Don’t we all, really? Isn’t there a part of us that always wants to be captains of our own destiny, always in command of our circumstances and surroundings? Being head of Grace, who, like the centurion in the gospel story, has “many people under my authority, to whom I say ‘go’, and they go,” my day-to-day reality creates a sense of control. Even if you aren’t the boss at work, we westerners have access to transportation, technology, and time-management devices and constructs that allow us to feel as though we harness the clock and our lives, direct our paths, and guide our futures.
But, it’s all really a lie, isn’t it? Or, more accurately, it’s an illusion? The reality is that we live moment-to-moment, second-by-second by the loving, caring will of a gracious, Almighty God. A God who holds the molecules in our bodies together by His constant, continuous command (ever wonder what would happen if He stopped)? Our schedules, our lives, our plans– they’re all completely His. Always are, no matter what Google Calendar says.
What’s causing me to reflect on my vain attempts to control my life on this particular day? I’m sitting in a pastors’ and wives conference in Mbarara, the main purpose of this trip. The conference, attended by 400 pastors and their wives, was supposed to start at 9 am. As you know, that normally means 10 am African time. However, Ugandan President Museveni is in Mbarara today campaigning for reelection, and wanted to meet with some of the pastors who were attending the conference. Just like America, what the president wants…
So, the conference was in a holding pattern, with the pastors’ wives and the speakers (including the Clarks, the Tanners, the Nixes, and me) sitting in a conference room, loudspeakers blaring outside, and yellow-clad motorcycle riders (Biker Chicks for Museveni?) throttling their engines just outside our window, rallying for their candidate. Meanwhile, we are singing, serving lunch and post-Christmas discount candy canes, spontaneously preaching whatever comes to mind, teaching topics out of order, doing everything we can besides making hand shadow puppets on the wall to entertain the wives, stretching time until the pastors show up from their meeting with Museveni because, well, you know, a pastors’ and wives’ marriage conference kind of needs pastors and wives to make it work.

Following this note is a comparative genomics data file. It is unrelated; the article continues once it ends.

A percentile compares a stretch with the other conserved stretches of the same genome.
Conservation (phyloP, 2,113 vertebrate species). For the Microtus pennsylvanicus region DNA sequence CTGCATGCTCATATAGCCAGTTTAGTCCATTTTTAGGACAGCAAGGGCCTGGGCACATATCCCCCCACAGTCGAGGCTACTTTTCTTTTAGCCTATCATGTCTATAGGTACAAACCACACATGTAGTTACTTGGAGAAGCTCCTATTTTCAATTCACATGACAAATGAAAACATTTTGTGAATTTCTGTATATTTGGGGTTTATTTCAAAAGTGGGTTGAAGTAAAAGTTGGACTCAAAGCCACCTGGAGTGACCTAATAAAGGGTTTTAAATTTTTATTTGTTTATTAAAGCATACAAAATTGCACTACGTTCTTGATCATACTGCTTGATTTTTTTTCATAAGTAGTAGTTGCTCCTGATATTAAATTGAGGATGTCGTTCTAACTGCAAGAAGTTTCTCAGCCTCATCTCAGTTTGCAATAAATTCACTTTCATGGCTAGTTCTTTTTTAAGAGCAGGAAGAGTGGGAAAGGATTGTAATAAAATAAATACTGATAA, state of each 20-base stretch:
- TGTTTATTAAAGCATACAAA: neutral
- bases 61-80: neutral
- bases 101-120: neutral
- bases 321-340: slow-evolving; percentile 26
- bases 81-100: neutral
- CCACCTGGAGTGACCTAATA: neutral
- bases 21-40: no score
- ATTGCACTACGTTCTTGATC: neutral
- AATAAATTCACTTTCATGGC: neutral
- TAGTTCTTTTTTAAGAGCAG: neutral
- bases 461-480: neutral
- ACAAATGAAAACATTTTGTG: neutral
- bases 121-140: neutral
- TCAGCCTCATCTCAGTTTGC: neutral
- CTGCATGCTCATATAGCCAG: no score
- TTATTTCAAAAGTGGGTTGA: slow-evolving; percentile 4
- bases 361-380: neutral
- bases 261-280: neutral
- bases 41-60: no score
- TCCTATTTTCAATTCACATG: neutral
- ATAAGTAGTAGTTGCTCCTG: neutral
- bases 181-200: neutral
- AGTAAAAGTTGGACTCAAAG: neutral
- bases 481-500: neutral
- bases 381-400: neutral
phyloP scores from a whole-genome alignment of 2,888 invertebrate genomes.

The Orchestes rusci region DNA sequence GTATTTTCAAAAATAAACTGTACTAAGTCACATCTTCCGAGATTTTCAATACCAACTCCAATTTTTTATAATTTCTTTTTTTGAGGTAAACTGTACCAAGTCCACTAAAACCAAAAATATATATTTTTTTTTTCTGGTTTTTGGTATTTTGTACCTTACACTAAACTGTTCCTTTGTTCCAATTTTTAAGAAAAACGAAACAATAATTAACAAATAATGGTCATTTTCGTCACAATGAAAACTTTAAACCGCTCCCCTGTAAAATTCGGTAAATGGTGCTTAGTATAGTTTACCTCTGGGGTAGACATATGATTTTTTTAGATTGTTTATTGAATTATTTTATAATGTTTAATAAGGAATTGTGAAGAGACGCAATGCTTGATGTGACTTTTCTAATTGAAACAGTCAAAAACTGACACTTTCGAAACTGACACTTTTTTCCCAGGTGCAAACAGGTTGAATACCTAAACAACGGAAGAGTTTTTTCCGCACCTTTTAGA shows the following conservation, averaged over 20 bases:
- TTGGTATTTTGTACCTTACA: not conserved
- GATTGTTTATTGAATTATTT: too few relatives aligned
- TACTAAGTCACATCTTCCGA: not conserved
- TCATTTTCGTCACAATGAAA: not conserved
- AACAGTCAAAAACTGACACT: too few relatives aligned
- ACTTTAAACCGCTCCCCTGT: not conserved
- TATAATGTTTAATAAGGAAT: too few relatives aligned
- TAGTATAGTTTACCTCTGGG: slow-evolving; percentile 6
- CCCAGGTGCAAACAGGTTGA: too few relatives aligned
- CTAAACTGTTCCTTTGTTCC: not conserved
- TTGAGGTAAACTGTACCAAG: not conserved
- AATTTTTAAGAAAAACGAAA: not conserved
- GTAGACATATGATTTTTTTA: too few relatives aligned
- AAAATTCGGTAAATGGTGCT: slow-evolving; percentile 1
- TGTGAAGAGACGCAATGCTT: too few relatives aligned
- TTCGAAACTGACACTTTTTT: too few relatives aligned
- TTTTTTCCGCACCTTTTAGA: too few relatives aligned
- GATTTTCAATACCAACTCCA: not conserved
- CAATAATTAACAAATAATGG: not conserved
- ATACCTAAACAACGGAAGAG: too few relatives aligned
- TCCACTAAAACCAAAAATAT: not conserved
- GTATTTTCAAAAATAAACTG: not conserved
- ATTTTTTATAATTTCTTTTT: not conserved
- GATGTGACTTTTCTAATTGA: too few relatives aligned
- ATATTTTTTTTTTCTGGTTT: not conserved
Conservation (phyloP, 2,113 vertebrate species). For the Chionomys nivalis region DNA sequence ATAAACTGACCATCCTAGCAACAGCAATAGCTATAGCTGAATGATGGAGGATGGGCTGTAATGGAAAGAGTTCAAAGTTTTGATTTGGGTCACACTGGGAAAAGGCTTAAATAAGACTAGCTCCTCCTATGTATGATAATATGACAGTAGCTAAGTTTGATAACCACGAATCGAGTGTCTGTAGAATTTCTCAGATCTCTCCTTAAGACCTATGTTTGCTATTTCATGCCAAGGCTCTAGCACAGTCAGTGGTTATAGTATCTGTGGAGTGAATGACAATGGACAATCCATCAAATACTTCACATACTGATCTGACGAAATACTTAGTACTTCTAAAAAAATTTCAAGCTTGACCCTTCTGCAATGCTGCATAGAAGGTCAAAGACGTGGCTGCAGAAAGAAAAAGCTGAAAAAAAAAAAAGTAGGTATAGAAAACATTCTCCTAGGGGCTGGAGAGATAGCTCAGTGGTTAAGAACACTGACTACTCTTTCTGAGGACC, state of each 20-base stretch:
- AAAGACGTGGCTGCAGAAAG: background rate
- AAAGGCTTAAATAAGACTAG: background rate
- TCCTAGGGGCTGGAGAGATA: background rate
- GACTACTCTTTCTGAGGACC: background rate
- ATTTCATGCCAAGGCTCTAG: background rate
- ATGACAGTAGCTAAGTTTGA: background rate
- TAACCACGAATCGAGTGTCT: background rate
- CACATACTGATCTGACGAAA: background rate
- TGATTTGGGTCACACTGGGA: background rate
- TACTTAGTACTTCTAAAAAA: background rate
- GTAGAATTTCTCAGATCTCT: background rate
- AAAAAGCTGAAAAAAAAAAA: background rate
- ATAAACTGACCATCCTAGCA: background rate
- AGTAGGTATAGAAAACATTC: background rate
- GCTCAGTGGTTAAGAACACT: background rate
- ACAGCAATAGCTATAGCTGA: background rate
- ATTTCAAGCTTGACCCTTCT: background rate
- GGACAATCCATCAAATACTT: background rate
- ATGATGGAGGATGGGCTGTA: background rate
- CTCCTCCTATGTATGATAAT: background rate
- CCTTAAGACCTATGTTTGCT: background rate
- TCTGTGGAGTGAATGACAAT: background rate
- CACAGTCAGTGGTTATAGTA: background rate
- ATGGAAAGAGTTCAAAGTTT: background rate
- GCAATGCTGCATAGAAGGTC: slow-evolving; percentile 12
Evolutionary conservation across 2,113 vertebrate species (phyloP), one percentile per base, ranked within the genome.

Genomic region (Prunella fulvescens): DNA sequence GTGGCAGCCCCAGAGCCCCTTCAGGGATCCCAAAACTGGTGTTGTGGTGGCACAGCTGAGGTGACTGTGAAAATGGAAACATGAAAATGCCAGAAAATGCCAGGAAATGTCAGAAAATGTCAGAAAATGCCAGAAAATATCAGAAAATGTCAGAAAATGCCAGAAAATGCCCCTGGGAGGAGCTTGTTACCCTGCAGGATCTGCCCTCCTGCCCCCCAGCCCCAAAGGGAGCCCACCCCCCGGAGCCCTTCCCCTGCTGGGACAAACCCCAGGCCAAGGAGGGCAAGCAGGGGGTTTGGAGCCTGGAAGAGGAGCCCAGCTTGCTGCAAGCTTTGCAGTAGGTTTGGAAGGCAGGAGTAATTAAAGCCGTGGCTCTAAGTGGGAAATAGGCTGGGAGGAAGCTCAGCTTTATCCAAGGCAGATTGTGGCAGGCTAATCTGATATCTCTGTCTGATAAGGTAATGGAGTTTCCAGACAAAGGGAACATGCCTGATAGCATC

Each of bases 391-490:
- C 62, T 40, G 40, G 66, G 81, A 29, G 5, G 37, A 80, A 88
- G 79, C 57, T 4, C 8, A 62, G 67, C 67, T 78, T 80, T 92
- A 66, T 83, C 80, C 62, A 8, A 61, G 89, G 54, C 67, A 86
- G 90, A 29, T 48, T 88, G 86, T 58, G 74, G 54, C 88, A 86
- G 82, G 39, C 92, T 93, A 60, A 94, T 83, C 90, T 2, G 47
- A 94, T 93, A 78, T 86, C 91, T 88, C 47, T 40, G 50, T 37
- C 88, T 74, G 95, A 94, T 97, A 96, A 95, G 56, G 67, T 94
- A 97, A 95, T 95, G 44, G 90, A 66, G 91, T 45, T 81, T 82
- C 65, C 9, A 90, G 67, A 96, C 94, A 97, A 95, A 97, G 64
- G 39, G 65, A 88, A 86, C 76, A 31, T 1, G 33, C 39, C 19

Trivia question: What is the only thing more unpredictable than regular Ugandan time? Answer: A Ugandan politician’s schedule.
And, so, we waited. And waited. By this time, any American conference planner would have long since thrown themselves out the window, in front of the Biker Chicks for Museveni.
But, guess what? God showed up. In the always-beautiful, joyous, worshipful singing of Ugandan Christians, but somehow even more sublime when voiced by full who had given their lives, sacrificed and suffered so much for this Jesus and they loved and praised. In the way that God used our cobbled-together, stretched-out , duct-taped schedule to put together something that actually resonated deeply with the pastors and their wives, as reflected in testimonial after testimonial. In the way that God reminded me, as He always does when I’m among my beloved African brothers and sisters, that people matter more to God than getting stuff done, and that I’m never closer to the heart of my Lord than when I’m just sitting down and sharing my life, my time, with someone else, especially someone with whom I have nothing else in common but the saving blood of Jesus Christ.
I’ve done a bunch of these conferences, and they never, ever turn out the way we’d planned them. The more we plan, the more it unravels. But, God always reaches into the chaos and brings forth something spectacular, something transcendent, something that reminds me that He is God and my job is to just bring what pitiful obedience I have, relax, shut up, and stand in awe at the work of His Hands.
I need Africa. Regularly. Desperately. To remind me that I am completely out of control.